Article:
These two crises stand as concrete symbols for the coming storm.  Our economic structure is on the brink of further collapse.  Our governments are willing to brazenly provide unfathomable quantities of financial support to prop up the high structural end of a faltering economy and leave the poor end to decimation.  Why do they risk such a blatant choosing of sides?  If your premise is that the market economy must be kept going at all costs, there are a decreasing number of ways to protect it.  Coal mining may not be the way of the future, but we must be humanly capable of transitioning to green energy industries without decimating communities to do it.  At some point the people of Europe will have to say to their ‘leaders’ if this is the cost of the market, let us drop it.

UPDATE  13/07/2012

The miners, having marched hundreds of miles, arrived in Madrid in the darkness of Tuesday night, with their head lamps lighting their final steps in the march.  Striking and marching for their very livelihoods, they might not have expected the government to welcome them to the capital with open arms, but the shocking showers of rubber bullets that rained down as they approached the government on wednesday was a physical metaphor for the government’s legislative announcements.  Spain’s banks need propping up, so pensions, support and more jobs will be axed in a massive austerity binge that sees VAT taxes take a huge leap.  This can only further depress spending economically and will tighten up the belt on the millions of Spaniards already living close to the tipping point.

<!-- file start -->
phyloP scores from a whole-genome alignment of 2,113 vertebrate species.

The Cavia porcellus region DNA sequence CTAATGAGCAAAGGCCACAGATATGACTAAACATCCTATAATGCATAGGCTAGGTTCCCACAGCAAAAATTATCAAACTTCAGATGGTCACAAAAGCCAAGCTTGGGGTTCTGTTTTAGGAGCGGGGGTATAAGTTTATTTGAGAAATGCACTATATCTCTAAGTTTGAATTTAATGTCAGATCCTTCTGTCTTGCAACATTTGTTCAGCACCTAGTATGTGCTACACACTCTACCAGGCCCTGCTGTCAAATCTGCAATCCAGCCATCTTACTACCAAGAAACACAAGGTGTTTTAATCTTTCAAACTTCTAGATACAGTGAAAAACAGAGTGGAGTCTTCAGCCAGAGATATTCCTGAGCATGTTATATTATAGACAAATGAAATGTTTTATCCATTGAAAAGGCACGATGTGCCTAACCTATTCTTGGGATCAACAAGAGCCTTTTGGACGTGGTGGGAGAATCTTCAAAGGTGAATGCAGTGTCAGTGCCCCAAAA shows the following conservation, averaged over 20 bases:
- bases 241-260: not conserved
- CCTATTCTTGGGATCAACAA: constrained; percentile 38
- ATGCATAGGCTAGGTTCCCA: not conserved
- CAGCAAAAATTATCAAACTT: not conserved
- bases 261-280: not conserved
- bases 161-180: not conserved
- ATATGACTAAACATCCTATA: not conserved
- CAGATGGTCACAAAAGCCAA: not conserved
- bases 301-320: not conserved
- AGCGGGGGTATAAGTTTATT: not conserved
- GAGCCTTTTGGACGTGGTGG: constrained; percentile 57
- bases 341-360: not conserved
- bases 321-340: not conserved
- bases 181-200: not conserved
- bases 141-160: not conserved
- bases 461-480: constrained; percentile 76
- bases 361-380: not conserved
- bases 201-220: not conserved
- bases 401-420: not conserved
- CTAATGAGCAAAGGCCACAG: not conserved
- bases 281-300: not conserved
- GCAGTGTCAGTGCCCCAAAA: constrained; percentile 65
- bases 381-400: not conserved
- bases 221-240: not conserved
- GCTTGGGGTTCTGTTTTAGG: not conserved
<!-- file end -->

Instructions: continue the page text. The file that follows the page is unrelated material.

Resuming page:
The miners see it is now or never; if they lose this struggle their livelihoods and communities will be decimated.  They’re right and they need to be supported.  If the working class of Spain doesn’t stand together, it opens itself up to a pounding race to the bottom.  Support the miners in their difficult struggle and help them keep food on the table as they keep a front against austerity open.

Financial support can be transferred into this account from any bank around the world.

  • ⁃ ACCOUNT NAME: “SOLIDARIDAD CON LA MINERÍA DEL CARBÓN”
  • IBAN: ES69 0182 2370 4302  0152 8433
  • SWIFT: BBVAESMM

Additionally you can tranfer money to the british bank account of the Spanish Miners Solidarity Committee.  All support goes directly the miners families.

SMSC
Co-op Bank
Sort Code: 08-92-99
Account Number: 65568150

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2 Responses to The Black March

  1. A great article, thanks Paris, and in case you’ve not seen it Counterfire are following the strike